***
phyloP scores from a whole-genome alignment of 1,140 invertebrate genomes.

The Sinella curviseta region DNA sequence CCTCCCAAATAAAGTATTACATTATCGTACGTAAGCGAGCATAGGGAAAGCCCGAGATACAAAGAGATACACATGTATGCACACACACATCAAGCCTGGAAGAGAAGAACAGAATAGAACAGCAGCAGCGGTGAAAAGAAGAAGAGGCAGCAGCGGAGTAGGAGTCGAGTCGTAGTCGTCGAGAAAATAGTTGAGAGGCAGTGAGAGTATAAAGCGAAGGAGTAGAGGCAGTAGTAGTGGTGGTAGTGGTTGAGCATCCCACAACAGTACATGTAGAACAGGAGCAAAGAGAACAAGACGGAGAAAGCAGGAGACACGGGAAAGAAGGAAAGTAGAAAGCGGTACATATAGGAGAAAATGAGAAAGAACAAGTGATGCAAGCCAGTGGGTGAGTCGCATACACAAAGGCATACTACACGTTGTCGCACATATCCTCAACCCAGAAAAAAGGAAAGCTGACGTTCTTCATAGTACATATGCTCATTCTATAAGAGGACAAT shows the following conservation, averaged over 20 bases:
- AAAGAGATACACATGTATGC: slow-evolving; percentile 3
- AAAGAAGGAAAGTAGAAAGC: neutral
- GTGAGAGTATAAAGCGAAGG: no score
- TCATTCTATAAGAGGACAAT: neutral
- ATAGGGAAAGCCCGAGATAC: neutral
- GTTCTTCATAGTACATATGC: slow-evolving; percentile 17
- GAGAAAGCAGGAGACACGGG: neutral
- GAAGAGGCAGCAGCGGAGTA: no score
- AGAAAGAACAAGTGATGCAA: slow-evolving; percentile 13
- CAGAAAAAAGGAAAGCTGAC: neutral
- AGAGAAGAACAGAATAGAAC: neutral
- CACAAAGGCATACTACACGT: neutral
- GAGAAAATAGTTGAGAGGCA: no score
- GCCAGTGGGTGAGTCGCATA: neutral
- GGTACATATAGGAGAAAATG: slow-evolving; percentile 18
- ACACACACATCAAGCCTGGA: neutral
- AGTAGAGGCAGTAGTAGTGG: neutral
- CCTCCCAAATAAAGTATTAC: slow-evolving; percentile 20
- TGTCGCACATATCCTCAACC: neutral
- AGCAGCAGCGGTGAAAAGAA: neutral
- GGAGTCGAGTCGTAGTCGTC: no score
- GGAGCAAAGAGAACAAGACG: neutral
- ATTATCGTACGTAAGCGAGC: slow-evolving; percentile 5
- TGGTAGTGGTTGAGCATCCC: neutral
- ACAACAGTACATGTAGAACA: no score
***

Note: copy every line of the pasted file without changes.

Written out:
phyloP scores from a whole-genome alignment of 1,140 invertebrate genomes.

The Sinella curviseta region DNA sequence CCTCCCAAATAAAGTATTACATTATCGTACGTAAGCGAGCATAGGGAAAGCCCGAGATACAAAGAGATACACATGTATGCACACACACATCAAGCCTGGAAGAGAAGAACAGAATAGAACAGCAGCAGCGGTGAAAAGAAGAAGAGGCAGCAGCGGAGTAGGAGTCGAGTCGTAGTCGTCGAGAAAATAGTTGAGAGGCAGTGAGAGTATAAAGCGAAGGAGTAGAGGCAGTAGTAGTGGTGGTAGTGGTTGAGCATCCCACAACAGTACATGTAGAACAGGAGCAAAGAGAACAAGACGGAGAAAGCAGGAGACACGGGAAAGAAGGAAAGTAGAAAGCGGTACATATAGGAGAAAATGAGAAAGAACAAGTGATGCAAGCCAGTGGGTGAGTCGCATACACAAAGGCATACTACACGTTGTCGCACATATCCTCAACCCAGAAAAAAGGAAAGCTGACGTTCTTCATAGTACATATGCTCATTCTATAAGAGGACAAT shows the following conservation, averaged over 20 bases:
- AAAGAGATACACATGTATGC: slow-evolving; percentile 3
- AAAGAAGGAAAGTAGAAAGC: neutral
- GTGAGAGTATAAAGCGAAGG: no score
- TCATTCTATAAGAGGACAAT: neutral
- ATAGGGAAAGCCCGAGATAC: neutral
- GTTCTTCATAGTACATATGC: slow-evolving; percentile 17
- GAGAAAGCAGGAGACACGGG: neutral
- GAAGAGGCAGCAGCGGAGTA: no score
- AGAAAGAACAAGTGATGCAA: slow-evolving; percentile 13
- CAGAAAAAAGGAAAGCTGAC: neutral
- AGAGAAGAACAGAATAGAAC: neutral
- CACAAAGGCATACTACACGT: neutral
- GAGAAAATAGTTGAGAGGCA: no score
- GCCAGTGGGTGAGTCGCATA: neutral
- GGTACATATAGGAGAAAATG: slow-evolving; percentile 18
- ACACACACATCAAGCCTGGA: neutral
- AGTAGAGGCAGTAGTAGTGG: neutral
- CCTCCCAAATAAAGTATTAC: slow-evolving; percentile 20
- TGTCGCACATATCCTCAACC: neutral
- AGCAGCAGCGGTGAAAAGAA: neutral
- GGAGTCGAGTCGTAGTCGTC: no score
- GGAGCAAAGAGAACAAGACG: neutral
- ATTATCGTACGTAAGCGAGC: slow-evolving; percentile 5
- TGGTAGTGGTTGAGCATCCC: neutral
- ACAACAGTACATGTAGAACA: no score